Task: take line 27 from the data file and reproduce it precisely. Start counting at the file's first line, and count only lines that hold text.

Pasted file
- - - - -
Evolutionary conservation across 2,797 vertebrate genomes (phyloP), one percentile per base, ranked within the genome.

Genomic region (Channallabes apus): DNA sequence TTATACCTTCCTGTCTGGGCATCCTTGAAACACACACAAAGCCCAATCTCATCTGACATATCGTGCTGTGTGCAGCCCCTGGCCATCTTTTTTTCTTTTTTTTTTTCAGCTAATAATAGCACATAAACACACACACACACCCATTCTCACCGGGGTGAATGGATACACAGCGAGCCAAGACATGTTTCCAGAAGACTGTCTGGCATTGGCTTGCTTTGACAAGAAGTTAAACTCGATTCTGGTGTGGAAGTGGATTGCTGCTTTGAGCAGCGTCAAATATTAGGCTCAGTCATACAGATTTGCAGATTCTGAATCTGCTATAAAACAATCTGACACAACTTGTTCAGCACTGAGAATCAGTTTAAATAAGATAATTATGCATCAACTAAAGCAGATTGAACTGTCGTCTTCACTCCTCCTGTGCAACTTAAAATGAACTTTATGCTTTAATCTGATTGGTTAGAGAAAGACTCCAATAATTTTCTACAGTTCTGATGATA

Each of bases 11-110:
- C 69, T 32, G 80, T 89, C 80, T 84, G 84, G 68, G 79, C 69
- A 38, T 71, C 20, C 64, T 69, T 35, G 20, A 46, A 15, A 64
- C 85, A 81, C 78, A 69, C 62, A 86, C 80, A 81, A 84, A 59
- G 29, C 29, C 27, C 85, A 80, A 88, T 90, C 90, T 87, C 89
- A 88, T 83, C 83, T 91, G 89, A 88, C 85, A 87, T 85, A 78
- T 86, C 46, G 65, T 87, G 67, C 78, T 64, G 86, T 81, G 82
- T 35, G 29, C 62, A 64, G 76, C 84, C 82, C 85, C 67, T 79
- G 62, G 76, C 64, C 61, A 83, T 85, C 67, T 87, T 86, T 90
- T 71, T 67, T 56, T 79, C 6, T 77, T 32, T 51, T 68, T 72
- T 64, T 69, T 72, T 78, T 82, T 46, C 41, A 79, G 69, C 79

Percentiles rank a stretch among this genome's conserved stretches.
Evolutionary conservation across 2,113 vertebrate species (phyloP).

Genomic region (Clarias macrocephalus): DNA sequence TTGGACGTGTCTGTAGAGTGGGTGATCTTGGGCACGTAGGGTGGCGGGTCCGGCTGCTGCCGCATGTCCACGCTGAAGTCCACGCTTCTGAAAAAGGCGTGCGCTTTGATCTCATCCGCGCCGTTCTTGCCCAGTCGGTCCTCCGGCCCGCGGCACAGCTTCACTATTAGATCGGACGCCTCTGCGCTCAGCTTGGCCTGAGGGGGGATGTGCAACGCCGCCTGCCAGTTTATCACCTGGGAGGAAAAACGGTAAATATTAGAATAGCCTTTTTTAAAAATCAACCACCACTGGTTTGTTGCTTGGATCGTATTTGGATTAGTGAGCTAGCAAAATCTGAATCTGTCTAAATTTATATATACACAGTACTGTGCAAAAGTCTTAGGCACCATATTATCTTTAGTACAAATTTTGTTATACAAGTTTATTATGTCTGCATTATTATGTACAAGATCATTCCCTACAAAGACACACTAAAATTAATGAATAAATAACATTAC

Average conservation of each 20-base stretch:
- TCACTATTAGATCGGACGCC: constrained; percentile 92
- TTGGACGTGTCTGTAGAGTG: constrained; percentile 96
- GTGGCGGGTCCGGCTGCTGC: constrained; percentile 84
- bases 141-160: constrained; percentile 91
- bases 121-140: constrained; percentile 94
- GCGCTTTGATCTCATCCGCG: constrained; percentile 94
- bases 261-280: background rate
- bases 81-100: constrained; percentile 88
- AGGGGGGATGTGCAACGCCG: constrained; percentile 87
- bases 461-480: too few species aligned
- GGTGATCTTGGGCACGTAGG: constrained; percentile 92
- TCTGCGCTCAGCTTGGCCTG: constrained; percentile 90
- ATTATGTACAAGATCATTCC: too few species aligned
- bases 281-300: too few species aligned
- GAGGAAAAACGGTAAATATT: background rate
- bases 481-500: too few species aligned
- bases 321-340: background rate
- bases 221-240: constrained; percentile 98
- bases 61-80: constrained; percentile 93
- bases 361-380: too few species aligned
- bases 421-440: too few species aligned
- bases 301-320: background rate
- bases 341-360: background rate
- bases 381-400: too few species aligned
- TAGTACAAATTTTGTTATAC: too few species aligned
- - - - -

- bases 461-480: too few species aligned